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Darwin Correspondence Project

To J. D. Hooker   9 February [1862]1

Down Bromley Kent

Feb. 9th Sunday

My dear Hooker

I hear that the Box with Melastomas is at Bromley & I will send for it tomorrow.2 As I have never looked at dryed flowers, Heaven knows what I shall make of them: it is wonderfully kind in you to send them.— I particularly beg you to tell Bentham (as he may think me the most unreasonable of mortals) that I never for a moment thought of his investigating points; I asked only in case he had the subject at his fingers’ ends.3 I thought he could have told about the pistil of Heterocentron, by just looking at a sheet of dried specimens.— When Heterocentron Mexicanum flowers I shd. rather like to see a flower.—4 Also please thank Oliver for his most valuable short extract & references:5 pistil “plus minusve sigmoides”6 tells a whole story; I do not doubt they will turn out a new form of dimorphism, & I can see my way to meaning of odd positions & forms of the two sets of stamens.

I am now crossing Monochætum.7 Have you this genus in flower? The case seems worth working out; as I shd. not be at all surprised if most flowers with 5 or 4 long & short stamens turned out dimorphic.— I wish I had more time. I am sometimes half tempted to give up Species & stick to experiments; they are much better fun.— Many thanks for the curious Stellaria case.—8 If you had time you ought to look at the pollen of Bletia hyacinthina: it is quite unlike other Bletias & exactly the same as in Epipactis.9 From the few drawings which I have seen of Arethuseæ, the group looks to me like a refuge for the destitute.10

You allude to a “long frightful scrawl” on Aristocracy which you tore up, & we all most heartily abused you for it; for we should all have liked beyond anything to have seen it.11 How I shd. have chuckled with my demoniacal feelings to have heard you raise a laugh against Owen:12 I can well imagine how savage & revengeful his eye must have glared at you.

Bates & Murray are now negotiating about his Book:13 I am very glad you have been so much struck with the man: he seems to me quite out of the common way. I cannot help rather groaning over your Genera Plantarum, though I can quite believe it the most useful & difficult job a man could undertake—14

Farewell | my dear Hooker | Ever yours | C. Darwin


The year is established by the references to Bates 1863 and Bentham and Hooker 1862–83 (see nn. 13 and 14, below).
CD had sent a diagram of Heterocentron to George Bentham and asked for his explanation of some details about its structure, but Bentham had declined to assist (see letter to George Bentham, 3 February [1862], and letter to Asa Gray, 16 February [1862]).
CD had asked for flowers of this plant in his letter to J. D. Hooker, [30 and 31 December 1861] (Correspondence vol. 9), but Hooker had replied that it was ‘just out of flower’ (see letter from J. D. Hooker, [1 January 1862]).
Daniel Oliver had supplied CD with a reference to a monograph by Charles Naudin on the Melastomataceae (see letter from Daniel Oliver, [4–8 February 1862]).
Plus minusve sigmoides: ‘more or less sigmoid’.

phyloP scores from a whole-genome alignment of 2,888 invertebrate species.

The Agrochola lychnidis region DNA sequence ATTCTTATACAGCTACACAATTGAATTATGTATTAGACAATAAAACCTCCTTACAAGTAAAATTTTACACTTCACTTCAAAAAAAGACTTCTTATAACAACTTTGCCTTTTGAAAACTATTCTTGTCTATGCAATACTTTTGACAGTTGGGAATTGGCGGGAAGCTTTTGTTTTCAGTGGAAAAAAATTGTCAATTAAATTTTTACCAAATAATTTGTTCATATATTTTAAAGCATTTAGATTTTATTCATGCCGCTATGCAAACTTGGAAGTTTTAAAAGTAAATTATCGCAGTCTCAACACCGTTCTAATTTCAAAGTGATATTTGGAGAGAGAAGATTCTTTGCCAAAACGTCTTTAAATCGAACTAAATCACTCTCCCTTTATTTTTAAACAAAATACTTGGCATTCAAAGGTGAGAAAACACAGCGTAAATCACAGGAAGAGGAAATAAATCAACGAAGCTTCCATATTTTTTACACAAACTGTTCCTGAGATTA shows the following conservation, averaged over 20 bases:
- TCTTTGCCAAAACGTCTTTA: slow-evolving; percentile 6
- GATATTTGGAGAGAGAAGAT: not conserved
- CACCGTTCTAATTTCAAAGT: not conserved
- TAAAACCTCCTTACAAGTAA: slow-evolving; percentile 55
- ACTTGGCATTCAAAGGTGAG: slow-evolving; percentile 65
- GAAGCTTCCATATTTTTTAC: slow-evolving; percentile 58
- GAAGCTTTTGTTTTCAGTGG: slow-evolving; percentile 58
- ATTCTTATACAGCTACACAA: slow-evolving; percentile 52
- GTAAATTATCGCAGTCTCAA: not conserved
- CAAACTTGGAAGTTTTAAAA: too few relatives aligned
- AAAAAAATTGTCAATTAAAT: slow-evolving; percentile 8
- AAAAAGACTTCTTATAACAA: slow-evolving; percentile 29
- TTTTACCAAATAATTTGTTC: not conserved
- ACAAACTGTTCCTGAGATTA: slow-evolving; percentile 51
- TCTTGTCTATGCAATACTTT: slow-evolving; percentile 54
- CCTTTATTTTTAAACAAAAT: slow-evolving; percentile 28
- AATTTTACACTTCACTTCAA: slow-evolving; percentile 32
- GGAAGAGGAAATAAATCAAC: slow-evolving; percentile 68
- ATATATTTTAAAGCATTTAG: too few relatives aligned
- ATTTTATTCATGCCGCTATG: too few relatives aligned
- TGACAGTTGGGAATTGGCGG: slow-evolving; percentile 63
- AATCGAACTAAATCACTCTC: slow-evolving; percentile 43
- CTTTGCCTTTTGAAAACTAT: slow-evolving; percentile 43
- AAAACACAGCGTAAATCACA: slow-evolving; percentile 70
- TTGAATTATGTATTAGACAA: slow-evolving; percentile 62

CD began a crossing experiment with Monochaetum ensiferum on 7 February 1862, using a plant belonging to his neighbour George Henry Turnbull (DAR 205.8: 24). He continued to work on this species until May 1863. See the dated experimental and observational notes in DAR 205.8: 22–41.
In his letter to J. D. Hooker, 30 January [1862], CD had discussed the apparently atypical pollen of a specimen of Bletia sent him by Hooker. He noted the resemblance of the pollen-masses of Bletia to those of Epipactis in Orchids, p. 162 n.
See letter to J. D. Hooker, 30 January [1862] and n. 2. In Orchids, p. 269, CD reported that he had not seen any living flowers of this orchid tribe.
In the letter from J. D. Hooker, [31 January – 8 February 1862], Hooker mentioned an incident involving himself and Richard Owen that occurred during a meeting of the Linnean Society of London.
Bentham and Hooker 1862–83. CD regretted the length of time the project would take to complete, saying he would not be able to ‘enter on & understand’ Hooker’s work (see Correspondence vol. 9, letter to J. D. Hooker, 18 [December 1861]). The first part of the first volume of Genera plantarum went to press in December 1861 (see Stearn 1956, p. 129; see also letter from J. D. Hooker, [19 January 1862]).


Bates, Henry Walter. 1863. The naturalist on the River Amazons. A record of adventures, habits of animals, sketches of Brazilian and Indian life, and aspects of nature under the equator, during eleven years of travel. 2 vols. London: John Murray.

Correspondence: The correspondence of Charles Darwin. Edited by Frederick Burkhardt et al. 29 vols to date. Cambridge: Cambridge University Press. 1985–.

Orchids: On the various contrivances by which British and foreign orchids are fertilised by insects, and on the good effects of intercrossing. By Charles Darwin. London: John Murray. 1862.

Stearn, William T. 1956. Bentham and Hooker’s Genera plantarum: its history and dates of publication. Journal of the Society for the Bibliography of Natural History 3 (1953–60): 127–32.


Thanks JDH for box of melastomes

and a very valuable reference from Daniel Oliver.

Is crossing Monochaetum which he thinks is dimorphic.

Is "sometimes half tempted to give up species & stick to experiments".

Pollen of Bletia hyacinthina is quite unlike other Bletia species but exactly the same as Epipactis.

Letter details

Letter no.
Charles Robert Darwin
Joseph Dalton Hooker
Sent from
Source of text
DAR 115: 143
Physical description
ALS 4pp

Please cite as

Darwin Correspondence Project, “Letter no. 3440,” accessed on 16 July 2024,

Also published in The Correspondence of Charles Darwin, vol. 10